Beasts of No Nation

The saddest aspect of many of today’s conflicts is the presence of child soldiers, conscripted into becoming killers at a time they should be learning to read and write and playing games with their friends. Beasts of No Nation is beautifully adapted from Uzodinma Iweala’s debut novel, the story of a 9-year-old boy named Agu in an unnamed West African country that’s in the throes of a civil war. He begins as a normal kid just goofing around with his friends. But when the army comes to his village and kills his dad and his brother, he flees into the jungle only to run into a rebel army headed by the charismatic Commandant played by the amazing Idris Elba (The Wire, Luther) who molds the petrified and confused boy into a murderous warrior, while seducing him with the idea that they are his new family taking care of each other. It is altogether tragically horrifying.

Winter on Fire: Ukraine’s Fight for Freedom

Winter on Fire: Ukraine’s Fight for Freedom is only available on Netflix right now, so if you don’t have a subscription, you’re missing a very powerful, well-made documentary. The bulk of the film was shot over 93 days in 2013 and 2014 in the central square of Kiev called the Maidan Nezalezhnosti. Thousands of students came to the square to protest Ukrainian President Yanukovych’s choice not to join the EU. But what began as a peaceful protest quickly became a violent revolution and ultimately led to the president sneaking away in the night. The film is very much like last year’s The Square, in that it puts you right in the center of the action with the people fighting and dying around you. Their courage to stand up for democracy is truly inspiring.


If you’ve ever wondered how violent and insidious the Mexican drug cartels and our persistent war against them are, this is the movie for you! From the first frame you’re plunged into a blood-soaked world where law enforcement is impotent, and successes come with collateral damage. Emily Blunt plays Kate Macer, an FBI agent who’s trying unsuccessfully to stem the tide of killings on the US side of the Arizona border. Following a bombing that kills several of her fellow agents, she is invited to join a multi-agency task force tracking down the perpetrator. It’s headed by Matt Graver (Josh Brolin) who keeps her (and the audience) in the dark about his strategies and motivations for much of the operation. Benicio Del Toro joins them as Alejandro, the titular sicario, Spanish for hitman, though he’s given “consultant” status. And before you know it, they’re all in Mexico where mutilated bodies hang from bridges as warnings from the cartels, blazing in with the help of the Mexican federal police to extract someone for Alejandro to torture some information out of back home. It is not a pretty picture.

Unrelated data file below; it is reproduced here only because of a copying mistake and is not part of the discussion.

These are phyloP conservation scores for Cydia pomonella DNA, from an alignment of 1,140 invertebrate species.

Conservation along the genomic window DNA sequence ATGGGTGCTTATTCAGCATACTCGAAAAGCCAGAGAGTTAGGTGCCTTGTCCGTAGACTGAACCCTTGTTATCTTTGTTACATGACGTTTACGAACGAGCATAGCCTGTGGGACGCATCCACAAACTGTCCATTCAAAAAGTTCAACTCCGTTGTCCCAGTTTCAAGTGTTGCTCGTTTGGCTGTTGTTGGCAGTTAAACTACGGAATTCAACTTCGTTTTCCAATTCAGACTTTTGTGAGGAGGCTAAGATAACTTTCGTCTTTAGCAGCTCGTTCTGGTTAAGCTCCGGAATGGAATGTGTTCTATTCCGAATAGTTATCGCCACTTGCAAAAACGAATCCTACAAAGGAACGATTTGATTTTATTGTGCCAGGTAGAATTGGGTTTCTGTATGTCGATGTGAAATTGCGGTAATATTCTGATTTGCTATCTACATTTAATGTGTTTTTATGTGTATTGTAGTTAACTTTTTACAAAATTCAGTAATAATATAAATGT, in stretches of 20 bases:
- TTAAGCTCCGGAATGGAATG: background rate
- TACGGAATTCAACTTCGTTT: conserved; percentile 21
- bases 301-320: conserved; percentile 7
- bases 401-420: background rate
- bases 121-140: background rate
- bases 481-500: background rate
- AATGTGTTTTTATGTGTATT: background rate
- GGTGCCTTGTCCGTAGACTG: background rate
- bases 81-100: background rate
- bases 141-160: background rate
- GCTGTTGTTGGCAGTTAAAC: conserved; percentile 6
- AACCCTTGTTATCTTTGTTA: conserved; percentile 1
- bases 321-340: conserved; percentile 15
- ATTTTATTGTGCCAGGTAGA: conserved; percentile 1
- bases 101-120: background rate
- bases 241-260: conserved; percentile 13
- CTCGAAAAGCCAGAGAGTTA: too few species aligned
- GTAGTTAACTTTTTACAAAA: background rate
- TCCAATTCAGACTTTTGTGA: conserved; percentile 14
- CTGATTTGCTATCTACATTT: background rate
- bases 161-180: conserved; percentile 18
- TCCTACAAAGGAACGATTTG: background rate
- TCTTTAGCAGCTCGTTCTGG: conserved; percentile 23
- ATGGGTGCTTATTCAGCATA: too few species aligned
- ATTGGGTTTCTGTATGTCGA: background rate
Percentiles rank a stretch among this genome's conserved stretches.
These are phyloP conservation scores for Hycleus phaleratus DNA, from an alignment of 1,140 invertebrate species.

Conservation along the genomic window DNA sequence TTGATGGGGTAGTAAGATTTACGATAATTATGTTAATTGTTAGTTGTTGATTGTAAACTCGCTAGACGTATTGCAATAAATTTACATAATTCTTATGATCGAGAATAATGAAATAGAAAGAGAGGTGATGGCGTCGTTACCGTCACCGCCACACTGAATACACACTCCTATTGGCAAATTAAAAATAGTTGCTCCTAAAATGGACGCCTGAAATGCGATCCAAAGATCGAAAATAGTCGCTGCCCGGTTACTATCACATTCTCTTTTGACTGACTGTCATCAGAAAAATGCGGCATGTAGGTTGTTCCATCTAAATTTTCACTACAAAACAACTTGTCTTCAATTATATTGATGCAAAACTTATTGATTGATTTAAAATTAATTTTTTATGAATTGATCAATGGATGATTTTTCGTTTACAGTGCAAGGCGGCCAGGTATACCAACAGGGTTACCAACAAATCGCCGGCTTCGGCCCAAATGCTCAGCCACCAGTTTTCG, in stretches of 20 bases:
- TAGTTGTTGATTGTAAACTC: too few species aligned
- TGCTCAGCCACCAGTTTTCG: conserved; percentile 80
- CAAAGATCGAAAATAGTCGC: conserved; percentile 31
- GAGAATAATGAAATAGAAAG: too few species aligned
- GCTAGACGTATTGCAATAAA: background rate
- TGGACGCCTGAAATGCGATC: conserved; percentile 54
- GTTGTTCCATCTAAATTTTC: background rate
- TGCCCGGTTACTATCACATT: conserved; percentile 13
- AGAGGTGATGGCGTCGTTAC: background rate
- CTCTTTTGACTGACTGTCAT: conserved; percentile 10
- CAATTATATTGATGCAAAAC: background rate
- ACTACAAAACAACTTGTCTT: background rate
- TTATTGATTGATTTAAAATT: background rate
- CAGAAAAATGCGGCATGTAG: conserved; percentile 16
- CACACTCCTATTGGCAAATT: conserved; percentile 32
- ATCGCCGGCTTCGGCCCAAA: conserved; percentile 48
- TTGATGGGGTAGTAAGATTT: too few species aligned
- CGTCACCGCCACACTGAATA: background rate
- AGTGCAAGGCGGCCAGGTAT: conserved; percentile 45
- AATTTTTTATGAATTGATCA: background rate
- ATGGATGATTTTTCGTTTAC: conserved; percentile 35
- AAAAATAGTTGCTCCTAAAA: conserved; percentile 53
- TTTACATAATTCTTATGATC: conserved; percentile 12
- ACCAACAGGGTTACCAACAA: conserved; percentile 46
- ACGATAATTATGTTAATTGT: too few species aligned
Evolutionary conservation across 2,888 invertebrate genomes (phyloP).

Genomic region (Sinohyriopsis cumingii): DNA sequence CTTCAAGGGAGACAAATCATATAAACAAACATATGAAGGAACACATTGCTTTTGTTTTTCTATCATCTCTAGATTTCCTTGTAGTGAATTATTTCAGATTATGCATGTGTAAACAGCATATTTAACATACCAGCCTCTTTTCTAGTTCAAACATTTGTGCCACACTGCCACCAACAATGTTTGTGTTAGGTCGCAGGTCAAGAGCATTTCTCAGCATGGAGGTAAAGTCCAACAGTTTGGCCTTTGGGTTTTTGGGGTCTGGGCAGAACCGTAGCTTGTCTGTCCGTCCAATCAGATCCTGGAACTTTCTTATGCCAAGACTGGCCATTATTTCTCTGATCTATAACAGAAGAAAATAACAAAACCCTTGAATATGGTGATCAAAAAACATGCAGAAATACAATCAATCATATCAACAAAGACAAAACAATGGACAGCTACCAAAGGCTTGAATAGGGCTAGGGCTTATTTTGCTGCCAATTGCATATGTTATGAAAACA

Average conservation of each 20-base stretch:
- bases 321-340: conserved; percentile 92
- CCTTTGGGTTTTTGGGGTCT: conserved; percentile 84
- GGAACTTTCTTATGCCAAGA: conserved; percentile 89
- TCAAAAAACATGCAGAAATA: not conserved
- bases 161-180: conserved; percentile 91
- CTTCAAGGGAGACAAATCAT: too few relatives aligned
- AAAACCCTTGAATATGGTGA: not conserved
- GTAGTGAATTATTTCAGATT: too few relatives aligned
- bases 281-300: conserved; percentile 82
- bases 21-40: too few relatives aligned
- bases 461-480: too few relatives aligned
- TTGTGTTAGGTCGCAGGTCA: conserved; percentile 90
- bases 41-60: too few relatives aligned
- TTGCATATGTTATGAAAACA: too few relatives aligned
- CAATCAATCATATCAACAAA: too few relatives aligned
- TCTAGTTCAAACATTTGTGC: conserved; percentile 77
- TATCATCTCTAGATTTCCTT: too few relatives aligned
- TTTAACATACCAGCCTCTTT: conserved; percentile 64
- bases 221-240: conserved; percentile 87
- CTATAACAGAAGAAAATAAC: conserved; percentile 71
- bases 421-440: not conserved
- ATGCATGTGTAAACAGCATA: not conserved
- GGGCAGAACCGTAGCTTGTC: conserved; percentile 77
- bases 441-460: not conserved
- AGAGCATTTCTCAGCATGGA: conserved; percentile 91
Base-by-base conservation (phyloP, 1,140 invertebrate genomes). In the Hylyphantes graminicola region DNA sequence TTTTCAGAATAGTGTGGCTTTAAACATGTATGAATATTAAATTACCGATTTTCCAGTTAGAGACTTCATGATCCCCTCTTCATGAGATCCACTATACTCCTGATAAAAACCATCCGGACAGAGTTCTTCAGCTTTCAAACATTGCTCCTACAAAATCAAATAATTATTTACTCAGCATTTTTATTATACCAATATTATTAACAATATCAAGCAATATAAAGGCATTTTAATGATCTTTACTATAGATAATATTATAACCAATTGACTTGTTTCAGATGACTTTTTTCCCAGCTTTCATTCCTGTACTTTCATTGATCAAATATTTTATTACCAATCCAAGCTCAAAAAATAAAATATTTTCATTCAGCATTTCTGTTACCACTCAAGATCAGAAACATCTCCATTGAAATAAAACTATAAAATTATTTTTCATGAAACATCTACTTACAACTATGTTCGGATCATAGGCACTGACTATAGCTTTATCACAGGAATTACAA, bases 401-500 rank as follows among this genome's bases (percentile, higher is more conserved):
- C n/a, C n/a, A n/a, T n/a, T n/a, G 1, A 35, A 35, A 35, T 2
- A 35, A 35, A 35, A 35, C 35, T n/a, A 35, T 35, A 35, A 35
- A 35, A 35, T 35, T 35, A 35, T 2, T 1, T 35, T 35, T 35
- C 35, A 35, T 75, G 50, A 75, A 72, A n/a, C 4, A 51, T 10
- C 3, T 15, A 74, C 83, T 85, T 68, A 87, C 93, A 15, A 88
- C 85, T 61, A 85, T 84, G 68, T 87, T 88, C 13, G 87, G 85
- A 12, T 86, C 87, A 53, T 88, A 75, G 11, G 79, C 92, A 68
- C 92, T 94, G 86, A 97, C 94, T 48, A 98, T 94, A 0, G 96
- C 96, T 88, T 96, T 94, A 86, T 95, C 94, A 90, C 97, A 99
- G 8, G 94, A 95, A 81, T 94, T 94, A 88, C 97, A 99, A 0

Tower to the People-Tesla’s Dream at Wardenclyffe Continues

When people hear the name Tesla these days, most probably think of the car from Elon Musk. But Musk named that car after one of the great unsung inventors of the last century, Nikola Tesla. Tesla invented so many things we take for granted these days — alternating current, radio (before Marconi), even neon — but he died penniless and forgotten. This documentary attempts to bring his name and genius to a wider audience. I’ve known about him for years, as no doubt have most science geeks. And anyone who saw The Prestige might remember David Bowie’s turn as Tesla in that film. Mostly this earnest documentary concentrates on his attempts to build a tower in Long Island that he believed could transmit electrical power through the air around the world. Free power to the people!